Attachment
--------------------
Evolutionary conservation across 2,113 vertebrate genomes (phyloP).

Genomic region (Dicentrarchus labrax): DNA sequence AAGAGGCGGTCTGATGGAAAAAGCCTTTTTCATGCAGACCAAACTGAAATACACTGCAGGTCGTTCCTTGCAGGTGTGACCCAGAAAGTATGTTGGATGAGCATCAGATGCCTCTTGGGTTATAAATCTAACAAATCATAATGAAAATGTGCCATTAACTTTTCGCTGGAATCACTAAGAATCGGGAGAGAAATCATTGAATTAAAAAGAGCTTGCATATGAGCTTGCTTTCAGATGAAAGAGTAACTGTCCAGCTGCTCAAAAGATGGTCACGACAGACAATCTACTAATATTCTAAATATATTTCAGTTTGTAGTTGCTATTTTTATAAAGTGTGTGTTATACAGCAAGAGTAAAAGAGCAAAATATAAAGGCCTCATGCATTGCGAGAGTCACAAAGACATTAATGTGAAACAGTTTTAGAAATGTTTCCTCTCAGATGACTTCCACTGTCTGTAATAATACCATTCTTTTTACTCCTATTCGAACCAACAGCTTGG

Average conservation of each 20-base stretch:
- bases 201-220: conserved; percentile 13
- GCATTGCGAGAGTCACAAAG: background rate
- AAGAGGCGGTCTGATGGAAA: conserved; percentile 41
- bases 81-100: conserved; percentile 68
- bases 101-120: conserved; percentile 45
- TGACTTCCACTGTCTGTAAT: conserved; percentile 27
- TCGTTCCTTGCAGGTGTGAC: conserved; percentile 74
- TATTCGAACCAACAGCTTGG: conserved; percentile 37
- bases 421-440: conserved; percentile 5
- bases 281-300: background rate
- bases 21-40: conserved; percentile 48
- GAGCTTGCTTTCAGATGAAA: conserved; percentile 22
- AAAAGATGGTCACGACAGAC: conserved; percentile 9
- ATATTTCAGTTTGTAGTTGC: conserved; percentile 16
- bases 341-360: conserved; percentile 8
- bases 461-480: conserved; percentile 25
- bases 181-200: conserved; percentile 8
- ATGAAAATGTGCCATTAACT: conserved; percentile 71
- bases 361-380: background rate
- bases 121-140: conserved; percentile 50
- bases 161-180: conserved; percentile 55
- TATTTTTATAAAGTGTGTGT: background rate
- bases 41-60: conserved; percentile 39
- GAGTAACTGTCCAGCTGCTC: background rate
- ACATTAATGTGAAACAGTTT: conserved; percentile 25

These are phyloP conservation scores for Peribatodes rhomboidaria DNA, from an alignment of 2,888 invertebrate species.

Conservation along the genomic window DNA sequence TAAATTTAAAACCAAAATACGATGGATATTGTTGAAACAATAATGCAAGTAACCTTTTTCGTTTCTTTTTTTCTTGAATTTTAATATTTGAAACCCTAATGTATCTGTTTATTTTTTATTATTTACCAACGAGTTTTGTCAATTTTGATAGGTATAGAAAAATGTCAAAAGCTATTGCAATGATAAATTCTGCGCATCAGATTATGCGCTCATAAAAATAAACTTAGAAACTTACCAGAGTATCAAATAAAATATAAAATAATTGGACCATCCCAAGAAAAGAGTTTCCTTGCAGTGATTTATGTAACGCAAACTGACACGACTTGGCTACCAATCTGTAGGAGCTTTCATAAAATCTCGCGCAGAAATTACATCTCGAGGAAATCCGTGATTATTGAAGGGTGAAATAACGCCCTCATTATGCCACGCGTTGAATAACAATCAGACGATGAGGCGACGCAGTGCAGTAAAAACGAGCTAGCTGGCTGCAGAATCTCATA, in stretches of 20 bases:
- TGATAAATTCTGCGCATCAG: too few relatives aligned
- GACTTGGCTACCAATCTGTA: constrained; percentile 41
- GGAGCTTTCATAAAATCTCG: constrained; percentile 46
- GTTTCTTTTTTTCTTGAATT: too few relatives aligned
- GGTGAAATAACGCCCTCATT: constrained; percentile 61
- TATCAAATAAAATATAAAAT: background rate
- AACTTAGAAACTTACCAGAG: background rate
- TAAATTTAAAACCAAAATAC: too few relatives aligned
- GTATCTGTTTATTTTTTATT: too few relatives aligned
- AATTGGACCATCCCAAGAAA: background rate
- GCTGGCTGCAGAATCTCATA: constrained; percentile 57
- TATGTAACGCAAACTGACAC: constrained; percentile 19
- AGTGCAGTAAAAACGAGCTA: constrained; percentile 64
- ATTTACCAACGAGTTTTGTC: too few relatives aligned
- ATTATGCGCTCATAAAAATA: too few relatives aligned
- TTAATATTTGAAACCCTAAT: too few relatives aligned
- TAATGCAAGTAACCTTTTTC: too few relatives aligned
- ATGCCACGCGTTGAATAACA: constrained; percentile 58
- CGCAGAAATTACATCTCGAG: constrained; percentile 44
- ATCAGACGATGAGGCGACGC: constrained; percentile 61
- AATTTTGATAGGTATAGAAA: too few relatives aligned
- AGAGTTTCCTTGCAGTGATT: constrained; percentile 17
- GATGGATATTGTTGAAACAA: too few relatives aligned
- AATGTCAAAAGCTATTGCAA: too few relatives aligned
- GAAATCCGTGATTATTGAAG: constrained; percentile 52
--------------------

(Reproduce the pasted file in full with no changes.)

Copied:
Evolutionary conservation across 2,113 vertebrate genomes (phyloP).

Genomic region (Dicentrarchus labrax): DNA sequence AAGAGGCGGTCTGATGGAAAAAGCCTTTTTCATGCAGACCAAACTGAAATACACTGCAGGTCGTTCCTTGCAGGTGTGACCCAGAAAGTATGTTGGATGAGCATCAGATGCCTCTTGGGTTATAAATCTAACAAATCATAATGAAAATGTGCCATTAACTTTTCGCTGGAATCACTAAGAATCGGGAGAGAAATCATTGAATTAAAAAGAGCTTGCATATGAGCTTGCTTTCAGATGAAAGAGTAACTGTCCAGCTGCTCAAAAGATGGTCACGACAGACAATCTACTAATATTCTAAATATATTTCAGTTTGTAGTTGCTATTTTTATAAAGTGTGTGTTATACAGCAAGAGTAAAAGAGCAAAATATAAAGGCCTCATGCATTGCGAGAGTCACAAAGACATTAATGTGAAACAGTTTTAGAAATGTTTCCTCTCAGATGACTTCCACTGTCTGTAATAATACCATTCTTTTTACTCCTATTCGAACCAACAGCTTGG

Average conservation of each 20-base stretch:
- bases 201-220: conserved; percentile 13
- GCATTGCGAGAGTCACAAAG: background rate
- AAGAGGCGGTCTGATGGAAA: conserved; percentile 41
- bases 81-100: conserved; percentile 68
- bases 101-120: conserved; percentile 45
- TGACTTCCACTGTCTGTAAT: conserved; percentile 27
- TCGTTCCTTGCAGGTGTGAC: conserved; percentile 74
- TATTCGAACCAACAGCTTGG: conserved; percentile 37
- bases 421-440: conserved; percentile 5
- bases 281-300: background rate
- bases 21-40: conserved; percentile 48
- GAGCTTGCTTTCAGATGAAA: conserved; percentile 22
- AAAAGATGGTCACGACAGAC: conserved; percentile 9
- ATATTTCAGTTTGTAGTTGC: conserved; percentile 16
- bases 341-360: conserved; percentile 8
- bases 461-480: conserved; percentile 25
- bases 181-200: conserved; percentile 8
- ATGAAAATGTGCCATTAACT: conserved; percentile 71
- bases 361-380: background rate
- bases 121-140: conserved; percentile 50
- bases 161-180: conserved; percentile 55
- TATTTTTATAAAGTGTGTGT: background rate
- bases 41-60: conserved; percentile 39
- GAGTAACTGTCCAGCTGCTC: background rate
- ACATTAATGTGAAACAGTTT: conserved; percentile 25

These are phyloP conservation scores for Peribatodes rhomboidaria DNA, from an alignment of 2,888 invertebrate species.

Conservation along the genomic window DNA sequence TAAATTTAAAACCAAAATACGATGGATATTGTTGAAACAATAATGCAAGTAACCTTTTTCGTTTCTTTTTTTCTTGAATTTTAATATTTGAAACCCTAATGTATCTGTTTATTTTTTATTATTTACCAACGAGTTTTGTCAATTTTGATAGGTATAGAAAAATGTCAAAAGCTATTGCAATGATAAATTCTGCGCATCAGATTATGCGCTCATAAAAATAAACTTAGAAACTTACCAGAGTATCAAATAAAATATAAAATAATTGGACCATCCCAAGAAAAGAGTTTCCTTGCAGTGATTTATGTAACGCAAACTGACACGACTTGGCTACCAATCTGTAGGAGCTTTCATAAAATCTCGCGCAGAAATTACATCTCGAGGAAATCCGTGATTATTGAAGGGTGAAATAACGCCCTCATTATGCCACGCGTTGAATAACAATCAGACGATGAGGCGACGCAGTGCAGTAAAAACGAGCTAGCTGGCTGCAGAATCTCATA, in stretches of 20 bases:
- TGATAAATTCTGCGCATCAG: too few relatives aligned
- GACTTGGCTACCAATCTGTA: constrained; percentile 41
- GGAGCTTTCATAAAATCTCG: constrained; percentile 46
- GTTTCTTTTTTTCTTGAATT: too few relatives aligned
- GGTGAAATAACGCCCTCATT: constrained; percentile 61
- TATCAAATAAAATATAAAAT: background rate
- AACTTAGAAACTTACCAGAG: background rate
- TAAATTTAAAACCAAAATAC: too few relatives aligned
- GTATCTGTTTATTTTTTATT: too few relatives aligned
- AATTGGACCATCCCAAGAAA: background rate
- GCTGGCTGCAGAATCTCATA: constrained; percentile 57
- TATGTAACGCAAACTGACAC: constrained; percentile 19
- AGTGCAGTAAAAACGAGCTA: constrained; percentile 64
- ATTTACCAACGAGTTTTGTC: too few relatives aligned
- ATTATGCGCTCATAAAAATA: too few relatives aligned
- TTAATATTTGAAACCCTAAT: too few relatives aligned
- TAATGCAAGTAACCTTTTTC: too few relatives aligned
- ATGCCACGCGTTGAATAACA: constrained; percentile 58
- CGCAGAAATTACATCTCGAG: constrained; percentile 44
- ATCAGACGATGAGGCGACGC: constrained; percentile 61
- AATTTTGATAGGTATAGAAA: too few relatives aligned
- AGAGTTTCCTTGCAGTGATT: constrained; percentile 17
- GATGGATATTGTTGAAACAA: too few relatives aligned
- AATGTCAAAAGCTATTGCAA: too few relatives aligned
- GAAATCCGTGATTATTGAAG: constrained; percentile 52